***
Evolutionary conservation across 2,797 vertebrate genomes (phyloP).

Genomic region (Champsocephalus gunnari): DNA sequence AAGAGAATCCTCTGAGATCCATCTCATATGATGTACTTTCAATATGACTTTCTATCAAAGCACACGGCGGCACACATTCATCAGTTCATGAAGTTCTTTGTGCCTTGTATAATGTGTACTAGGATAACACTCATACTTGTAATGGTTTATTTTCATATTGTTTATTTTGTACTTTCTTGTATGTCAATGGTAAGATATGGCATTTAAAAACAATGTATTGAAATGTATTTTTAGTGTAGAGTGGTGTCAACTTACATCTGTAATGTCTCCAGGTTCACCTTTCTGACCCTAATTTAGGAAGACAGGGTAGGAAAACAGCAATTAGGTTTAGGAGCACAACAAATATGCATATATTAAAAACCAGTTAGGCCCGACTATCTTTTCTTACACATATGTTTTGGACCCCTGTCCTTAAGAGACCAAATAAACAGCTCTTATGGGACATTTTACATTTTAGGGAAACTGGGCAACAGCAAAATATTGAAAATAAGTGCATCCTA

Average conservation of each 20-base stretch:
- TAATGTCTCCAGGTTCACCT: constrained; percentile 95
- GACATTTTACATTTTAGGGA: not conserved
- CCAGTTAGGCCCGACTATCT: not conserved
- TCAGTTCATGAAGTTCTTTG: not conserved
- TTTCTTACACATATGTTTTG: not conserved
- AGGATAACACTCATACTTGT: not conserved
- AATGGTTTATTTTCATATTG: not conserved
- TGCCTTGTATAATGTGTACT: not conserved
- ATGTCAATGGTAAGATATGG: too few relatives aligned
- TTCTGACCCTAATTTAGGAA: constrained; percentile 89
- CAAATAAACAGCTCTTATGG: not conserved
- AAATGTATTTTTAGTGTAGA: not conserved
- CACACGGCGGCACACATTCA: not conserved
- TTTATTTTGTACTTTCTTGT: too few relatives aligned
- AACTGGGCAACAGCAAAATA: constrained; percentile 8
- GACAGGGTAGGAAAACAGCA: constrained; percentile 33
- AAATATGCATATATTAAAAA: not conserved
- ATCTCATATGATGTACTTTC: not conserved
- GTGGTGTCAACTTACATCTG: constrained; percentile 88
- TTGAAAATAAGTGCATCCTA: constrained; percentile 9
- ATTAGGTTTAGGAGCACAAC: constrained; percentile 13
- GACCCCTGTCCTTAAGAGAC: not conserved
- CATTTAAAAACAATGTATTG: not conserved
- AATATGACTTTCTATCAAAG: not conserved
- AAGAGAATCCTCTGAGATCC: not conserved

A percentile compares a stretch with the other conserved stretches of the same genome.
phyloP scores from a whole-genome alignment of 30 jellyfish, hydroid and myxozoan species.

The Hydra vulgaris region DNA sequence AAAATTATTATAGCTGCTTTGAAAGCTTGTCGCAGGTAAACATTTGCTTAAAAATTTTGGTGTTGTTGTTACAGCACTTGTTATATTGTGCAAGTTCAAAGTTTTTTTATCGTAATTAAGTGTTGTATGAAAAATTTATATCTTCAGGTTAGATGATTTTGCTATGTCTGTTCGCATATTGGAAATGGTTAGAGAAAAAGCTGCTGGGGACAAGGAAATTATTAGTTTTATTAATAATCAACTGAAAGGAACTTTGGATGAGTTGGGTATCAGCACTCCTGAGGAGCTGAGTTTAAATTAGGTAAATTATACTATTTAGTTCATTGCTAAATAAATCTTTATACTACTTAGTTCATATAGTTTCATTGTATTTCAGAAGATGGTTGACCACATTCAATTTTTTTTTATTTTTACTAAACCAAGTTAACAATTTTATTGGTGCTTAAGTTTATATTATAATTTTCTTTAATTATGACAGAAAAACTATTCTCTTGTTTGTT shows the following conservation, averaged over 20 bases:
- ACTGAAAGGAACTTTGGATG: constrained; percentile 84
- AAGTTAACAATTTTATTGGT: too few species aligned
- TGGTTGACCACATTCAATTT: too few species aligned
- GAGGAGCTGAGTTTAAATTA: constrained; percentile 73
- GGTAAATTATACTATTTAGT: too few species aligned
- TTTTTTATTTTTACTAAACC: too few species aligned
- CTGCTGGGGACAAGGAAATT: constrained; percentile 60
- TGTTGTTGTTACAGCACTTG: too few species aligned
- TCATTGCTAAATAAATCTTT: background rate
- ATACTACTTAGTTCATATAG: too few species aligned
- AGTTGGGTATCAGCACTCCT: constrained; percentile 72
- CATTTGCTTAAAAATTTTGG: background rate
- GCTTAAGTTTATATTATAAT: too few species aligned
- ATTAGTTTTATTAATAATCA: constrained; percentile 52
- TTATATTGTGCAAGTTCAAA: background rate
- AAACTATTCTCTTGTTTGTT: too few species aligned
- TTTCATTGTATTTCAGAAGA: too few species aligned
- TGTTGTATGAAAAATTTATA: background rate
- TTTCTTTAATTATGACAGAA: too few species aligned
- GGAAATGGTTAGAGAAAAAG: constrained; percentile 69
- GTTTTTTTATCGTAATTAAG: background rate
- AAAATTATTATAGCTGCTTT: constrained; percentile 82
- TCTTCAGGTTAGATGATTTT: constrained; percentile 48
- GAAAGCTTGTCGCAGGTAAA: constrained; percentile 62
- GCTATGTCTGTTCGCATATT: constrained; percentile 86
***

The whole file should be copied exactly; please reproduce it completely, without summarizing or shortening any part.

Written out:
Evolutionary conservation across 2,797 vertebrate genomes (phyloP).

Genomic region (Champsocephalus gunnari): DNA sequence AAGAGAATCCTCTGAGATCCATCTCATATGATGTACTTTCAATATGACTTTCTATCAAAGCACACGGCGGCACACATTCATCAGTTCATGAAGTTCTTTGTGCCTTGTATAATGTGTACTAGGATAACACTCATACTTGTAATGGTTTATTTTCATATTGTTTATTTTGTACTTTCTTGTATGTCAATGGTAAGATATGGCATTTAAAAACAATGTATTGAAATGTATTTTTAGTGTAGAGTGGTGTCAACTTACATCTGTAATGTCTCCAGGTTCACCTTTCTGACCCTAATTTAGGAAGACAGGGTAGGAAAACAGCAATTAGGTTTAGGAGCACAACAAATATGCATATATTAAAAACCAGTTAGGCCCGACTATCTTTTCTTACACATATGTTTTGGACCCCTGTCCTTAAGAGACCAAATAAACAGCTCTTATGGGACATTTTACATTTTAGGGAAACTGGGCAACAGCAAAATATTGAAAATAAGTGCATCCTA

Average conservation of each 20-base stretch:
- TAATGTCTCCAGGTTCACCT: constrained; percentile 95
- GACATTTTACATTTTAGGGA: not conserved
- CCAGTTAGGCCCGACTATCT: not conserved
- TCAGTTCATGAAGTTCTTTG: not conserved
- TTTCTTACACATATGTTTTG: not conserved
- AGGATAACACTCATACTTGT: not conserved
- AATGGTTTATTTTCATATTG: not conserved
- TGCCTTGTATAATGTGTACT: not conserved
- ATGTCAATGGTAAGATATGG: too few relatives aligned
- TTCTGACCCTAATTTAGGAA: constrained; percentile 89
- CAAATAAACAGCTCTTATGG: not conserved
- AAATGTATTTTTAGTGTAGA: not conserved
- CACACGGCGGCACACATTCA: not conserved
- TTTATTTTGTACTTTCTTGT: too few relatives aligned
- AACTGGGCAACAGCAAAATA: constrained; percentile 8
- GACAGGGTAGGAAAACAGCA: constrained; percentile 33
- AAATATGCATATATTAAAAA: not conserved
- ATCTCATATGATGTACTTTC: not conserved
- GTGGTGTCAACTTACATCTG: constrained; percentile 88
- TTGAAAATAAGTGCATCCTA: constrained; percentile 9
- ATTAGGTTTAGGAGCACAAC: constrained; percentile 13
- GACCCCTGTCCTTAAGAGAC: not conserved
- CATTTAAAAACAATGTATTG: not conserved
- AATATGACTTTCTATCAAAG: not conserved
- AAGAGAATCCTCTGAGATCC: not conserved

A percentile compares a stretch with the other conserved stretches of the same genome.
phyloP scores from a whole-genome alignment of 30 jellyfish, hydroid and myxozoan species.

The Hydra vulgaris region DNA sequence AAAATTATTATAGCTGCTTTGAAAGCTTGTCGCAGGTAAACATTTGCTTAAAAATTTTGGTGTTGTTGTTACAGCACTTGTTATATTGTGCAAGTTCAAAGTTTTTTTATCGTAATTAAGTGTTGTATGAAAAATTTATATCTTCAGGTTAGATGATTTTGCTATGTCTGTTCGCATATTGGAAATGGTTAGAGAAAAAGCTGCTGGGGACAAGGAAATTATTAGTTTTATTAATAATCAACTGAAAGGAACTTTGGATGAGTTGGGTATCAGCACTCCTGAGGAGCTGAGTTTAAATTAGGTAAATTATACTATTTAGTTCATTGCTAAATAAATCTTTATACTACTTAGTTCATATAGTTTCATTGTATTTCAGAAGATGGTTGACCACATTCAATTTTTTTTTATTTTTACTAAACCAAGTTAACAATTTTATTGGTGCTTAAGTTTATATTATAATTTTCTTTAATTATGACAGAAAAACTATTCTCTTGTTTGTT shows the following conservation, averaged over 20 bases:
- ACTGAAAGGAACTTTGGATG: constrained; percentile 84
- AAGTTAACAATTTTATTGGT: too few species aligned
- TGGTTGACCACATTCAATTT: too few species aligned
- GAGGAGCTGAGTTTAAATTA: constrained; percentile 73
- GGTAAATTATACTATTTAGT: too few species aligned
- TTTTTTATTTTTACTAAACC: too few species aligned
- CTGCTGGGGACAAGGAAATT: constrained; percentile 60
- TGTTGTTGTTACAGCACTTG: too few species aligned
- TCATTGCTAAATAAATCTTT: background rate
- ATACTACTTAGTTCATATAG: too few species aligned
- AGTTGGGTATCAGCACTCCT: constrained; percentile 72
- CATTTGCTTAAAAATTTTGG: background rate
- GCTTAAGTTTATATTATAAT: too few species aligned
- ATTAGTTTTATTAATAATCA: constrained; percentile 52
- TTATATTGTGCAAGTTCAAA: background rate
- AAACTATTCTCTTGTTTGTT: too few species aligned
- TTTCATTGTATTTCAGAAGA: too few species aligned
- TGTTGTATGAAAAATTTATA: background rate
- TTTCTTTAATTATGACAGAA: too few species aligned
- GGAAATGGTTAGAGAAAAAG: constrained; percentile 69
- GTTTTTTTATCGTAATTAAG: background rate
- AAAATTATTATAGCTGCTTT: constrained; percentile 82
- TCTTCAGGTTAGATGATTTT: constrained; percentile 48
- GAAAGCTTGTCGCAGGTAAA: constrained; percentile 62
- GCTATGTCTGTTCGCATATT: constrained; percentile 86